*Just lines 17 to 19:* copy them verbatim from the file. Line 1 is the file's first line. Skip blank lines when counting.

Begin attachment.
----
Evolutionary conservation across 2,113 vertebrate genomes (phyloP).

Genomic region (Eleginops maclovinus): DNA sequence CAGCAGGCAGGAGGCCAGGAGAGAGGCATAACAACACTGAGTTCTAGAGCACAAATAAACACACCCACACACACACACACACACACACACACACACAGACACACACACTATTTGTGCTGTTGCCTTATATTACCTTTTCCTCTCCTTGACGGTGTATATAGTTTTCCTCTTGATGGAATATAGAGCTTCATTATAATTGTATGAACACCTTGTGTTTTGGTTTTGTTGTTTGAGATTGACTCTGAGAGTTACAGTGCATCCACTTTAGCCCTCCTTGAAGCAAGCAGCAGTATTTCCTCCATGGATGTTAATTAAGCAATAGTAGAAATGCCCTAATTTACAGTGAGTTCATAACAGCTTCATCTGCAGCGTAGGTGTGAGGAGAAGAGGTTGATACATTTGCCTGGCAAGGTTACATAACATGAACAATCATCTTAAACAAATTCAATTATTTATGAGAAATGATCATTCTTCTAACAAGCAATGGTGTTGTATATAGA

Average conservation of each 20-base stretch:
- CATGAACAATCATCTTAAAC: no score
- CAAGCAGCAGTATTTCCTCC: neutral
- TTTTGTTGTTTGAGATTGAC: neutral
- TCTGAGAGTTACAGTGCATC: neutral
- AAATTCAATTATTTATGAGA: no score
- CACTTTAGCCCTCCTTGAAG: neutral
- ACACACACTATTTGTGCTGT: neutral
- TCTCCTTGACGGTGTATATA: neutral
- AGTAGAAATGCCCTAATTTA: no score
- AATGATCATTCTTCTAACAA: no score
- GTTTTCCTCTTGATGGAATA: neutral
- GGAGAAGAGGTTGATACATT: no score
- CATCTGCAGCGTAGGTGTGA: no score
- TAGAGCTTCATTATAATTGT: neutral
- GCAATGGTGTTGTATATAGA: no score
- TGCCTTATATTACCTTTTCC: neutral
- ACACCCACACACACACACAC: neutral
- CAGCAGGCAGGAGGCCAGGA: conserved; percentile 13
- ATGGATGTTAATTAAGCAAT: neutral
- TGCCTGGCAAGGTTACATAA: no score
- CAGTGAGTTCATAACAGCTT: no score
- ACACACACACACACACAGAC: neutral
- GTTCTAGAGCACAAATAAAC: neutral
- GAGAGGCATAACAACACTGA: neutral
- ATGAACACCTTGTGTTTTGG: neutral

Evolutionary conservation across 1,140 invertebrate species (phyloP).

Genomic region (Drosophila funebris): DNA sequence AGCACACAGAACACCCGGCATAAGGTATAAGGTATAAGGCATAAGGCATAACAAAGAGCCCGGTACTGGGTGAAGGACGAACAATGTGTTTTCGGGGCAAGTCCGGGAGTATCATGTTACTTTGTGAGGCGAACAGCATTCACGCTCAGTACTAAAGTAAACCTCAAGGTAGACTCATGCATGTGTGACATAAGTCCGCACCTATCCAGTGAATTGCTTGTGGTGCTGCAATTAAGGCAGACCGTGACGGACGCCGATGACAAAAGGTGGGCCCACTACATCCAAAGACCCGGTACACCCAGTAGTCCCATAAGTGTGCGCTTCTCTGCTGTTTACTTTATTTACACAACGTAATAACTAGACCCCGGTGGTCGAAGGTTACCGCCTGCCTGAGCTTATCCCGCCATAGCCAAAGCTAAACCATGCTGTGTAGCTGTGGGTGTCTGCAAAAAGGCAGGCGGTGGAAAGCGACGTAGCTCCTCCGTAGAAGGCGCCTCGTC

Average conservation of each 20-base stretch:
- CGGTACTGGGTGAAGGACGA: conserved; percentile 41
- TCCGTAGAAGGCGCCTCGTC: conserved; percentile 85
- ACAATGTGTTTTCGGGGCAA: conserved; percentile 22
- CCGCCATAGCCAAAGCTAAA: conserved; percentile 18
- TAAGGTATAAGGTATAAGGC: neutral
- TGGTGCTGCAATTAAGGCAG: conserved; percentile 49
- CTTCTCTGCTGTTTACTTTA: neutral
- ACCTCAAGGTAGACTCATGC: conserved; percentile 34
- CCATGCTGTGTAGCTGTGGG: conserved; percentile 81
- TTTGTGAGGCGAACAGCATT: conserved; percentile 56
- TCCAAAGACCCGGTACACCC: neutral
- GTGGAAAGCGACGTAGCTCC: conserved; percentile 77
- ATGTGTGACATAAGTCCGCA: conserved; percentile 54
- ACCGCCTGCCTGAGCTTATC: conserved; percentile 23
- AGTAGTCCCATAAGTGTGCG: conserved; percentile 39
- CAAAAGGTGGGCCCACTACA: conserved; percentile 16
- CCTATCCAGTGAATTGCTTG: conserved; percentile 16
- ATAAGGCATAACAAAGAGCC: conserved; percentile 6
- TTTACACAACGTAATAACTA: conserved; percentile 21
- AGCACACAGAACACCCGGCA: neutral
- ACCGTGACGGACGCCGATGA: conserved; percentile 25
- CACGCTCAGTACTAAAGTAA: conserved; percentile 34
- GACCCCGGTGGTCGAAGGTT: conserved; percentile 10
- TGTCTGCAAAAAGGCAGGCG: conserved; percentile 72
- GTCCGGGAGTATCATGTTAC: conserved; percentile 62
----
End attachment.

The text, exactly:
- TAGAGCTTCATTATAATTGT: neutral
- GCAATGGTGTTGTATATAGA: no score
- TGCCTTATATTACCTTTTCC: neutral